Tuesday, October 26, 2004
The least of these
The first thing I noticed upon entering the Catholic Action Center was the stench. The rank odor of human urine envelopes me, billowing, rolling like a swelling wave, building, cresting and finally crashing over my head.

If I filmed this, imagine the scene in Jaws when police chief Martin Brody is on the beach and realizes the shark for the first time. The camera swiftly zooms in as the background seems to be falling straight at the frame in the old Hitchcock trick. It's that dizzying, vertigo moment of epiphany.

I do not want to be here. It's early. Okay 10 a.m., but after 4 hours of sleep, I'm not awake yet. The tex/mex food I had for dinner last night is still sloshing through my insides. I'm feeling crummy. Worse than that. And here I am, suburban whiteboy Christian tourist, here to save the day and help the poor. What right do I have to be here? What can I say to these people? What possible difference can I make? I do not want to be here.

God, am I really cut out for any kind of social work? What a bullshit question. I've become such a soft Christian over the past five years. There was a time I would have invited this, sought it out. I wouldn't have needed it to be required by a Vocation of Ministry seminary class. I have seen the destitute barrios of Tijuana. I have seen the barren adobe communities of N'Djamena. I have seen and tasted the poor. I would not trade it for anything.

The Spirit of YHWH, the Master, is on me
because YHWH anointed me.
He sent me to preach good news to the poor,
heal the heartbroken,
Announce freedom to all captives,
pardon all prisoners.
YHWH sent me to announce the year of his grace--
a celebration of God's destruction of our enemies--
and to comfort all who mourn,
To care for the needs of all who mourn in Zion,
give them bouquets of roses instead of ashes,
Messages of joy instead of news of doom,
a praising heart instead of a languid spirit (Isaiah 61, The Message).

I saw Jesus this morning. Whether I was paying attention or not. Whether I wanted to be there or not. And it doesn't matter the last time he bathed. And it doesn't matter the highest education he had. Hope and redemption are the only language I need.

In Vocation of Ministry, our small groups are required 4 hours of community service, so we--Bethann, Gil, Rick, Sergey and myself--chose the CAC, expecting something of a soup kitchen. Theresa, the CAC volunteer, leads us out of the room that smells like someone peed in it, outside and then back inside another part of the building and up the stairs. We can help by sorting and folding clothes, she says. She opens a door and plastic bags of fashion donations nearly come rolling out. What a load of junk. This is our community service. Our "ministry."

After clearing some space to even walk in the room, we then spent the next three hours seperating the men's clothes from the children's and women's. Apparently, 99% of the shelter's "business" is to men, seeking clothes, showers, food, etc. Folding shirts. I'm working at Old Navy all over again. Only the musty smell, I swear, was visible.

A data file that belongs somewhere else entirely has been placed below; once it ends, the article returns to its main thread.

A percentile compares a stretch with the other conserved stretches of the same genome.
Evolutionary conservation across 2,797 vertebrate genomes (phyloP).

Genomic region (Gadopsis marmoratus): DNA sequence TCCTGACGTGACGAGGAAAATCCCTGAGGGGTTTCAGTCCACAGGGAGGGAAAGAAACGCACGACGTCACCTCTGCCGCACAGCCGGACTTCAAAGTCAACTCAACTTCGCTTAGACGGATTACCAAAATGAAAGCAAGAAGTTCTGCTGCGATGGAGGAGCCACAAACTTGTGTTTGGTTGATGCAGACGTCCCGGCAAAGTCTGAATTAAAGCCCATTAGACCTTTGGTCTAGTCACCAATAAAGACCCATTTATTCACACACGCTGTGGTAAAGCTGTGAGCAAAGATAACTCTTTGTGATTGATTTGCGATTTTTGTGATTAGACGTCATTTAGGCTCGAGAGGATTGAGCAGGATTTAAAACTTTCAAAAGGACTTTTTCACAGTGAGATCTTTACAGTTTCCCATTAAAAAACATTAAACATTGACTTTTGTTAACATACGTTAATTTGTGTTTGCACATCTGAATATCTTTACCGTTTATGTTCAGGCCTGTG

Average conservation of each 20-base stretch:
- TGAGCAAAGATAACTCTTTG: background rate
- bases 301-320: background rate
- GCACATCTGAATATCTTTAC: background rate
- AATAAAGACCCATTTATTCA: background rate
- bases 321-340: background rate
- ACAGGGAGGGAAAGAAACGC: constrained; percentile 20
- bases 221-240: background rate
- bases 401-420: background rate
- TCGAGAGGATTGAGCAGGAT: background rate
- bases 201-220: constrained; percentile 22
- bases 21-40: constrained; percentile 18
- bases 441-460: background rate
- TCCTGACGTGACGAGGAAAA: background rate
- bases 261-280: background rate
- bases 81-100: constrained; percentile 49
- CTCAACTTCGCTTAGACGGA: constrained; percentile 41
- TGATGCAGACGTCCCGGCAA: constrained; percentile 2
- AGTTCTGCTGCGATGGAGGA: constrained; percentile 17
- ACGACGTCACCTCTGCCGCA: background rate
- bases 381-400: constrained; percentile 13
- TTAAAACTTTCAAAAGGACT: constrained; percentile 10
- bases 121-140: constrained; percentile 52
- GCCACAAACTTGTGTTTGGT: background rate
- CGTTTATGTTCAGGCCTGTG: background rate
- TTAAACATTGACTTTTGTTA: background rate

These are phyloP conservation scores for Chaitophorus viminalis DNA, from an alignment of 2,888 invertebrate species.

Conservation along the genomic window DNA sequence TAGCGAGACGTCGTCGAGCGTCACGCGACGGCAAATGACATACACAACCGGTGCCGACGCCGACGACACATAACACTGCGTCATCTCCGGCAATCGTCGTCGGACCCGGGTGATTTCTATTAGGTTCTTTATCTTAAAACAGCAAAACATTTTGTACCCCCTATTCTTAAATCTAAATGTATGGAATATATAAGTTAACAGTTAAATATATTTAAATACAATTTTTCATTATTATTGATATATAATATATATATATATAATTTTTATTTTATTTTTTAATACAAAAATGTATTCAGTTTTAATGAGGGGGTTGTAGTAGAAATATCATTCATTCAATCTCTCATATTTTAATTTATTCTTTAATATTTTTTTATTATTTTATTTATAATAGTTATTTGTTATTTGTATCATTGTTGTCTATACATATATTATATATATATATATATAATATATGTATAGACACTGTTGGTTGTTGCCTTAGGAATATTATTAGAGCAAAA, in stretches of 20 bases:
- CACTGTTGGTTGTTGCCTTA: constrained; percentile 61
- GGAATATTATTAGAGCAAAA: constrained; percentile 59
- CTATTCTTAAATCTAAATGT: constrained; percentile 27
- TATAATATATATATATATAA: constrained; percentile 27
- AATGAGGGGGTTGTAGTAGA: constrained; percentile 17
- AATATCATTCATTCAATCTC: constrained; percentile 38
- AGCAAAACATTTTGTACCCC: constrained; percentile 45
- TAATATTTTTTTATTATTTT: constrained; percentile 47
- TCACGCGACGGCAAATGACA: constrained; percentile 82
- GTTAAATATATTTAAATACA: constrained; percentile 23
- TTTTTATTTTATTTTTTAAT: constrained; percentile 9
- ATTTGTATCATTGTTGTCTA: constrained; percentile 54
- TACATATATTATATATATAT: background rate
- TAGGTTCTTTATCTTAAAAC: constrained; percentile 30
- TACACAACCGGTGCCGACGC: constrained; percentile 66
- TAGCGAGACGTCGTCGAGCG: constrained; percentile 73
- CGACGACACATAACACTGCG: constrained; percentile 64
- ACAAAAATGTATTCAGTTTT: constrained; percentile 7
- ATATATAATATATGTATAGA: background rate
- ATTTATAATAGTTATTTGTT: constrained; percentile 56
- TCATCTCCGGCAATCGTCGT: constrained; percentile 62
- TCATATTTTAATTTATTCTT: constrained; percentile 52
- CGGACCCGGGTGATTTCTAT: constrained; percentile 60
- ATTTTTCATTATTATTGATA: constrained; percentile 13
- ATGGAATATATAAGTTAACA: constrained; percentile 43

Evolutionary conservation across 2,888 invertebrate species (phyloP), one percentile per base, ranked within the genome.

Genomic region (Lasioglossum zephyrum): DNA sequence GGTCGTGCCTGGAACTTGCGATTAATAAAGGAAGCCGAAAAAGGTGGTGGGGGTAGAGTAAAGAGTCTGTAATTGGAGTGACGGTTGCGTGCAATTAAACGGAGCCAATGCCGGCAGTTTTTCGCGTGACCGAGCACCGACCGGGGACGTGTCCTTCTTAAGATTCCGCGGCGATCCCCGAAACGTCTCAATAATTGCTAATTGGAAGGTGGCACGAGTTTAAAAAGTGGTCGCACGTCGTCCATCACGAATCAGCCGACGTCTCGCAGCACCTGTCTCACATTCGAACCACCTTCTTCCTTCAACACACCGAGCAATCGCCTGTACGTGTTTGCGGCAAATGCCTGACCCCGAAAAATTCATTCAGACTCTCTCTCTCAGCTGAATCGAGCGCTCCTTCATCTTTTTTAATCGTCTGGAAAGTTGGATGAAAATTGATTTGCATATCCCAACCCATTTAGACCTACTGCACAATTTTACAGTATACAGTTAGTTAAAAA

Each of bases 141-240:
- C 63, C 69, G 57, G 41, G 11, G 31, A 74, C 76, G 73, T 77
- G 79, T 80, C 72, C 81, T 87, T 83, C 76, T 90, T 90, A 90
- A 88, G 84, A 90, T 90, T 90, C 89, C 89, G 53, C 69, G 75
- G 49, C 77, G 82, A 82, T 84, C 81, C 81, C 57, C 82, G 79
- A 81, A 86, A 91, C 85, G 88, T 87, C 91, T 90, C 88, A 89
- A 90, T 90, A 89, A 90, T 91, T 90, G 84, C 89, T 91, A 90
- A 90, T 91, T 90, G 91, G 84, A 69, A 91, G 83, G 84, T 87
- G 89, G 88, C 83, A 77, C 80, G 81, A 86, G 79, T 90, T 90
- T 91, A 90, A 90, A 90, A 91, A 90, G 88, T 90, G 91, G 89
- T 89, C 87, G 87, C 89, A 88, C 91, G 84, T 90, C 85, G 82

The highlight definitely came as we stumbled across a handful of pink shirts. Are these men's or women's? Sergey has no issue with a pink men's shirt. I myself would never wear one and would probably mock a friend who did. Understand Sergey is from Russia. According to him, a guy wearing a pink shirt is not gay. However, to wear one of these Hawaiian shirts over here, that will get you called, how you say... "playful." I gotta use that sometime.

For lunch we expected to somehow assist with the shelter's meal. Not so. They told us to get our own damn lunch. Okay, maybe not in those terms exactly, but it was clear we weren't needed for the afternoon meal. Gil, being a Lexingtonian, then guided us (despite much weeping and gnashing of teeth at one-way streets) to Charlie's Diner--a hole-in-the-wall joint so hole-in-the-wall we missed it the first time. After handling used clothes from god-knows-where for the past three hours, washing my hands sounds like a dandy idea. But the bathroom is back outside, around the back and in another building. Now I really feel like I'm on a mission trip. I hear a voice coming from inside the diner: "Dey ain't frum round here. Dey gotta warsh dey hans."

No, sir. I am sad to say I am not from Kentucky.

It was a good burger, though. And free of musty, used clothes taste, I might add.

Intramural basketball was tonight. Six points. My first game without a dunk. I'll try not to blame the section that cheered my every move--Nintendo, Big Ben and The Nett. We lost by ten.

And who knew Wesley was a Sox fan?

Don't ask who's responsible. I just take the pictures.

posted by Peter at 1:31 AM
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